Posts Tagged puppets

early literacy at home–puppets

Adding  puppet play to the reading of your child’s favorite books will increase their enjoyment of the books and help your child make connections to the stories.   You don’t even have to purchase the puppets–puppet making can be a fun and easy activity to do with your child at home.

You can make puppets out of small paper lunch bags.  Use whatever materials you have on hand to decorate the paper bags.  You can attach stickers and glue on feathers, paper scraps, fabric, buttons, googly eyes, sequins, gift wrap–whatever your imagination and craft drawers yield.  Just be sure to keep safety in mind as you make your choices.   Remember too that the bottom flap of the bag will the head and mouth of the paper bag puppet so decorate accordingly.  Once your puppets are decorated, show your child how to stick the bag on their hand and how to make the puppet talk (by moving the bottom flap with your hand inside the bag).

Craft sticks (also known as popsicle sticks or tongue depressors) can also be used, along with paper plate or construction paper shapes.  Just decorate the shape with crayons or markers, or design and color a puppet on the paper plate.  You can cut the plate in half to make it easier for your child to handle.    You can even glue on yarn for hair, and wiggly eyes.  Then use strong tape to attach the shape to the craft stick.  Voila, a puppet!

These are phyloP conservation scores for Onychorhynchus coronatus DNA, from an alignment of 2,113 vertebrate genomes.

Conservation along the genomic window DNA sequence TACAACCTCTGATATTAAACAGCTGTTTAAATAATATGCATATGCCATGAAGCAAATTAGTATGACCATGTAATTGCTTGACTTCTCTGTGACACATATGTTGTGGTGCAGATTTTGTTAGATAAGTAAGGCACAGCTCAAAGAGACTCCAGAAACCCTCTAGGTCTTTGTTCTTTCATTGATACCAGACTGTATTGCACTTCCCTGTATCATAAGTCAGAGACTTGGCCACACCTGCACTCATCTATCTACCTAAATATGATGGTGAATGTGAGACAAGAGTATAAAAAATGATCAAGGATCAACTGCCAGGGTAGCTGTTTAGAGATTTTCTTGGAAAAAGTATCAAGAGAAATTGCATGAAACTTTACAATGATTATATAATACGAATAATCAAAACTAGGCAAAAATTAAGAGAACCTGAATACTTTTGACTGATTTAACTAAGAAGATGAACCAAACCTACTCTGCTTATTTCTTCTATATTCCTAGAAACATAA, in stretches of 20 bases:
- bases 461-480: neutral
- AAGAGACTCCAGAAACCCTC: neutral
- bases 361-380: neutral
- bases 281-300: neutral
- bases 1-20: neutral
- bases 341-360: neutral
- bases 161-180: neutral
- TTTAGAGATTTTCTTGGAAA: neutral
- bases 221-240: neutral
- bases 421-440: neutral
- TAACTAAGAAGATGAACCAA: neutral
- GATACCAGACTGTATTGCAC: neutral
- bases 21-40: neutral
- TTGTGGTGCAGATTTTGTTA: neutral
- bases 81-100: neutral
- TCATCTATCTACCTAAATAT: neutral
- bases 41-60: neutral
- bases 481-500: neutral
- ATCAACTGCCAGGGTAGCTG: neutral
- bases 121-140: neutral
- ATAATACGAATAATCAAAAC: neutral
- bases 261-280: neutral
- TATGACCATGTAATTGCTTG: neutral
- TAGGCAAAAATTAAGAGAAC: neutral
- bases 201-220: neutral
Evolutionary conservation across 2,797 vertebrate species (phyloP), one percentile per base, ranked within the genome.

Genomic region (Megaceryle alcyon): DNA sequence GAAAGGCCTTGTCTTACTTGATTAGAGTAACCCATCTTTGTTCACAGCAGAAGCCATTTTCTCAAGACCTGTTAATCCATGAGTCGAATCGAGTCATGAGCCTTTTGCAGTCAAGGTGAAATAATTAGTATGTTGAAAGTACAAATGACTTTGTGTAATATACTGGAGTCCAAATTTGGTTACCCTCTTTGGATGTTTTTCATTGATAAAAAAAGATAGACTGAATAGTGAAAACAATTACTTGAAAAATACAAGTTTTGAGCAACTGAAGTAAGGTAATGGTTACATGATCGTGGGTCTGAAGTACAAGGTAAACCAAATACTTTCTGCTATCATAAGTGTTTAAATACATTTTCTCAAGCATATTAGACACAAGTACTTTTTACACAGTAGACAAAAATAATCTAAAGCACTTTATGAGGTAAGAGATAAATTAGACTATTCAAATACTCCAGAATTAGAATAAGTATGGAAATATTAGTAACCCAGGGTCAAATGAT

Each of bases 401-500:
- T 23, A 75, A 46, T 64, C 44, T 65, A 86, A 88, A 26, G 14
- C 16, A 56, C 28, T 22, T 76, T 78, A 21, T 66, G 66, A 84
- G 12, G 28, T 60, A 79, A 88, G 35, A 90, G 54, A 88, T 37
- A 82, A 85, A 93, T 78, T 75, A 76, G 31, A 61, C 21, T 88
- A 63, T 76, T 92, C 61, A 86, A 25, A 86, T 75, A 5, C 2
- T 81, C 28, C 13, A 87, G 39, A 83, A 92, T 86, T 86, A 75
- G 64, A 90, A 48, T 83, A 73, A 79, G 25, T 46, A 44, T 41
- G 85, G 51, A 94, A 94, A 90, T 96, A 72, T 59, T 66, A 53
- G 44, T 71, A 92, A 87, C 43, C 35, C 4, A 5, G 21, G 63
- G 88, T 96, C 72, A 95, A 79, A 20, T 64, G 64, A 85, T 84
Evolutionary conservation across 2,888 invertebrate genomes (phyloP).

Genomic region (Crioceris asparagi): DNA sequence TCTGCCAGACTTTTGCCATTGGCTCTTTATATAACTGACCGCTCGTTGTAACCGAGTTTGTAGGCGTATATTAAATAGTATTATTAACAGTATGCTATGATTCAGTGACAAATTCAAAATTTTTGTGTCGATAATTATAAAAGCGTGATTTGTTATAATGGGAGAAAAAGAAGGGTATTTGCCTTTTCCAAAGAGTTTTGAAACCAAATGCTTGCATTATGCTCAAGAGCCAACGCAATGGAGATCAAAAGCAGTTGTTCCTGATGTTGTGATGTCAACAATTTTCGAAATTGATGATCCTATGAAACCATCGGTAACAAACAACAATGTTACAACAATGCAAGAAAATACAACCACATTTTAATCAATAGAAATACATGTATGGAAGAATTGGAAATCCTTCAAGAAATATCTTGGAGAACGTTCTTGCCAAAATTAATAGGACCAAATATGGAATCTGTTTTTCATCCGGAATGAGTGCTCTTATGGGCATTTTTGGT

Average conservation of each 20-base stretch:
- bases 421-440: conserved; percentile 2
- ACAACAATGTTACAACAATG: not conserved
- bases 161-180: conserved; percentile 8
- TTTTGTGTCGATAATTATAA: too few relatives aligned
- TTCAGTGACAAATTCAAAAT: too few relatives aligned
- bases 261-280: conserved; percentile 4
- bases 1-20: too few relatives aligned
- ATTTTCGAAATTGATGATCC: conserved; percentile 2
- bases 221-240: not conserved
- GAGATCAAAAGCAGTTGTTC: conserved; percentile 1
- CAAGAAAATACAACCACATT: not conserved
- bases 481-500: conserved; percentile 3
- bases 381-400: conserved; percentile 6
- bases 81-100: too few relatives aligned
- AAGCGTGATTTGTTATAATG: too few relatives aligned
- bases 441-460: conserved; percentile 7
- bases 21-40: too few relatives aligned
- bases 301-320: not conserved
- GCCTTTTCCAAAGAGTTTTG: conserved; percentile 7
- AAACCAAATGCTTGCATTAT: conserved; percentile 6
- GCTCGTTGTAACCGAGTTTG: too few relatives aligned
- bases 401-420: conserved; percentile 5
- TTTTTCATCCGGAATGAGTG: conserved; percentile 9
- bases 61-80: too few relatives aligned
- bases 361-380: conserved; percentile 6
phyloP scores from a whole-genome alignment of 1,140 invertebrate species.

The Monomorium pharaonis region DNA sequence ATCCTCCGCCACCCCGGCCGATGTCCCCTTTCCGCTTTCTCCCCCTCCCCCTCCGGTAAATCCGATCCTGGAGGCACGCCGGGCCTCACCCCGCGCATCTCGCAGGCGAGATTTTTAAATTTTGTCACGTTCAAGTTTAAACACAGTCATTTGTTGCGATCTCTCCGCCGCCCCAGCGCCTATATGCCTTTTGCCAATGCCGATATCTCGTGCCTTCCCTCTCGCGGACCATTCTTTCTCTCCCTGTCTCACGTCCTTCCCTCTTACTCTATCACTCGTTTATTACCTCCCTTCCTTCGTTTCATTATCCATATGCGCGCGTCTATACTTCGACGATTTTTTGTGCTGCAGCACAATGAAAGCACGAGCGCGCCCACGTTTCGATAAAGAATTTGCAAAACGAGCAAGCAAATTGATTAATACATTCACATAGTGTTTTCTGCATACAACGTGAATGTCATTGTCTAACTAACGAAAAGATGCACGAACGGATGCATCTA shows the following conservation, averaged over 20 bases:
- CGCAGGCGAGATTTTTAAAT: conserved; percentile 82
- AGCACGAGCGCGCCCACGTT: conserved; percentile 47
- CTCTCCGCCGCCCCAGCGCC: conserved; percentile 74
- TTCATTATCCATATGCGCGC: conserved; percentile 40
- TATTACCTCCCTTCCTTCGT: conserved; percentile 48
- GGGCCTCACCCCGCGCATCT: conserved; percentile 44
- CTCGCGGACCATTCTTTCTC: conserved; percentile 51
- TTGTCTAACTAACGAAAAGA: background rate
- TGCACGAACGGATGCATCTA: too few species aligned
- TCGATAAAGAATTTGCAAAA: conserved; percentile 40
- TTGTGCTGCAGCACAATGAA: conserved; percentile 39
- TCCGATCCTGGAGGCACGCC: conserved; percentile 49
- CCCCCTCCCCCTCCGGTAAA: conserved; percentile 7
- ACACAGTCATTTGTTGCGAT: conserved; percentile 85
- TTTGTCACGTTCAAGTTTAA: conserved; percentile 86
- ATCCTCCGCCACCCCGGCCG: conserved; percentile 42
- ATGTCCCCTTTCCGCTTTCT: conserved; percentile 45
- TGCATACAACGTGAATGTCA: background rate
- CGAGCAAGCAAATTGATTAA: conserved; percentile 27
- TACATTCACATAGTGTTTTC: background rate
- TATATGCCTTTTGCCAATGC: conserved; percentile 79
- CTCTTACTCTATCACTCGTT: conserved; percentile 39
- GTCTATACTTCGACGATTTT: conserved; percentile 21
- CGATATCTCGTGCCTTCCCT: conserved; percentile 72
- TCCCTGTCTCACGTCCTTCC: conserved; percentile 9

Have fun acting out your favorite books with puppets!

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May 7th storytime: cats, cats, cats!

We got our meows on at story time this week, as we read stories and sang songs about cats. Our early literacy skill of the day was vocabulary.

Songs and fingerplays: (see song page for more information)

storytime song, open shut them,wheels on the bus, have you ever seen a cat go this way and that, I’ve got a cat on my knee, 5 little kittens, there’s a cat in my little red wagon, big A little A, where is big (little) cat, Simon Says

Activities:

pet, look at, and describe cat puppets, ring bells when they saw a picture of a cat in Feathers For Lunch (after discussing the word c-a-t)

Books:

Cookie’s Week

Feathers For Lunch

Black Cat White Cat

Asides:

#1: I told the adults about the early skill vocabulary, which means knowing the names of things, having words to describe things, and knowing that there are various words for the same object

#2: adding activities or songs that mesh well with a book will increase your child’s enjoyment and retention of the new vocabulary

#3: learning about concepts such as opposites can be a great way to help children develop vocabulary about things that are real but can’t be seen (includes concepts such as opposites)

We had a good time snoring at the library!

Lane Library book information

Cookie’s Week

Feathers For Lunch

Black Cat White Cat

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